By Debra Shein
The 22 novels written by Abigail Scott Duniway between 1859 and 1905 are entertaining, highly melodramatic fare in the spirit of her times and might best be characterized as "Women's Westerns."
These action-packed narratives, which could play quite well upon the stage, form a vital record of what life in the old West was like from the perspective of an ardent feminist. They contrast sharply with the many male-authored Westerns that typically depict women of the West as clinging vines in need of rescue by men. Although Duniway's stories employ many of the same melodramatic conventions, the situations are reversed - strong women rescue their menfolk from trouble, and law enforcers are generally villains because they enforce legislation that robs women of their rights. Sometimes, we find men and women trapped by the roles that society has dictated they assume, but when this happens, matters don't end happily.
Duniway's Westerns are more intellectual and realistic than most, providing a broader view of the many elements that constituted the new society being formed in the West - elements that combined to make the Western states a haven for equal rights activists. Woman suffrage can rightly be said to be a Western institution; all of the states in which women won full voting rights in advance of the 19th Amendment to the U.S. Constitution, enacted in 1920, are located in this region. Eastern states lagged far behind. Abigail Scott Duniway's novels, which depicted the actual conditions that plagued women and suggested new courses of action that would remedy the injustices she described, were instrumental in bringing about many of the early victories in the West.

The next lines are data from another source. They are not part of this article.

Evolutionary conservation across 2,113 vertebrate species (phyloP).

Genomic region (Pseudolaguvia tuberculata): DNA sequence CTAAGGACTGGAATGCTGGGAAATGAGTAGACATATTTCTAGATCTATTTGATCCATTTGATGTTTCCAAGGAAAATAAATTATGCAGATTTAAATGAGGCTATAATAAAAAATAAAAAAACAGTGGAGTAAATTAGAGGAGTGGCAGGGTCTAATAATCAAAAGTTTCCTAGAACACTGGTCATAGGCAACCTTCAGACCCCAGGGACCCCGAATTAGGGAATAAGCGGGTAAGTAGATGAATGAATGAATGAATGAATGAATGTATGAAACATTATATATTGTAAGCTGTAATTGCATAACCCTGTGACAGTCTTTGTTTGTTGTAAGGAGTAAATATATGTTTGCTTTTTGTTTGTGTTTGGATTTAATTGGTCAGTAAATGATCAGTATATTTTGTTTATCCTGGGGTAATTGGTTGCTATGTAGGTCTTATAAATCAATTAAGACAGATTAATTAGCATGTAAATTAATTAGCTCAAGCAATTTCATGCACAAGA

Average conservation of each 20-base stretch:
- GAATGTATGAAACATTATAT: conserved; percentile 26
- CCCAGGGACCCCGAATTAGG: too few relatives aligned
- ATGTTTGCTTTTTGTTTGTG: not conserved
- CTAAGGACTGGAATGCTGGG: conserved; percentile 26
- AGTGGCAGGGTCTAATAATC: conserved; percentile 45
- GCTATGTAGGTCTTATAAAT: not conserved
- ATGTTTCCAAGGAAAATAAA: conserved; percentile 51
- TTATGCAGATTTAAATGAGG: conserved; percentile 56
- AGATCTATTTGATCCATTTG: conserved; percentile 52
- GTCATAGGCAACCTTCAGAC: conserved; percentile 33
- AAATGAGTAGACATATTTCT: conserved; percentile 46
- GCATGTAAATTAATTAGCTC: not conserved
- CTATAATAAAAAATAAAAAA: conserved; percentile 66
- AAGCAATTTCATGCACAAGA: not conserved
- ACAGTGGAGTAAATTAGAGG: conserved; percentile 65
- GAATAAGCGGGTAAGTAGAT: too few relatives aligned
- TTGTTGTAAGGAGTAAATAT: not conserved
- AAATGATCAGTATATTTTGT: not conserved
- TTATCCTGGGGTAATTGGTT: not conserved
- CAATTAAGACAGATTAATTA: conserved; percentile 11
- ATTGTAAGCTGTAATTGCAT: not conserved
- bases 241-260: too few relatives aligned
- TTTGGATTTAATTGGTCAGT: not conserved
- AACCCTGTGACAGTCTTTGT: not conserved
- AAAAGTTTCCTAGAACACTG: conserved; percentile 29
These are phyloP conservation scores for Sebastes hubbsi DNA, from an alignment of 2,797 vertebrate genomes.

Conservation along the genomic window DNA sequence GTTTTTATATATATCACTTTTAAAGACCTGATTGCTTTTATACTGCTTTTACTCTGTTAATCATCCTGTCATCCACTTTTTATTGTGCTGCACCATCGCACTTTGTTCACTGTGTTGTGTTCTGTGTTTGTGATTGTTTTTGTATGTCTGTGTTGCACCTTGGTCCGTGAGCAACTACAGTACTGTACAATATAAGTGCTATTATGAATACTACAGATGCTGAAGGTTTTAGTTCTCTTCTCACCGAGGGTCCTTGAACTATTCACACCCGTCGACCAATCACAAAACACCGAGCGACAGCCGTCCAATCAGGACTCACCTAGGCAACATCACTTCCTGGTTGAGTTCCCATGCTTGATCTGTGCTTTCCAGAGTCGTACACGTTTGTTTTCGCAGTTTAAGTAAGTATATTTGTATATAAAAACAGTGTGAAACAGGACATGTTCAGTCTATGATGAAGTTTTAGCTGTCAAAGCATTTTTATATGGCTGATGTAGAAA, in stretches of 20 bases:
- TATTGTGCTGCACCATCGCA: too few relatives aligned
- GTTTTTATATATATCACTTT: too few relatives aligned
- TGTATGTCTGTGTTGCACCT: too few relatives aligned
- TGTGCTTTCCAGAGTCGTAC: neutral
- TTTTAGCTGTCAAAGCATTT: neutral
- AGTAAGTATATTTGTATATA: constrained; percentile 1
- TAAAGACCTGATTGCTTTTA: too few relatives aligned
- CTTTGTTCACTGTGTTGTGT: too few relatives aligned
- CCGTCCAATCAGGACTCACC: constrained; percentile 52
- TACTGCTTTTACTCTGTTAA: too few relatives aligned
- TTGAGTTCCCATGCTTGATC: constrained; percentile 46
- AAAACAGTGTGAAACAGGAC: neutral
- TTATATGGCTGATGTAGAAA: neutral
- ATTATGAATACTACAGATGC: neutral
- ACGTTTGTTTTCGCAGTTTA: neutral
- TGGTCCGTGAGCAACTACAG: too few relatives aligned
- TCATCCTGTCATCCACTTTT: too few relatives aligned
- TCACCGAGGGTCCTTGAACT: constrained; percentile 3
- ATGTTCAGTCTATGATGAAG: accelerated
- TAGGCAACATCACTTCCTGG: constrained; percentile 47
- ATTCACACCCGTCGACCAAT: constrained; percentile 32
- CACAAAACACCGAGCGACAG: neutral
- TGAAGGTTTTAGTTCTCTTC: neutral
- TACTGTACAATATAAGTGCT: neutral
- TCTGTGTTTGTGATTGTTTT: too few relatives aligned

The plots and themes of two of Duniway's novels, Judge Dunson's Secret and Ethel Graeme's Destiny, are summarized below, with links to download the full texts and afterwords by Debra Shein.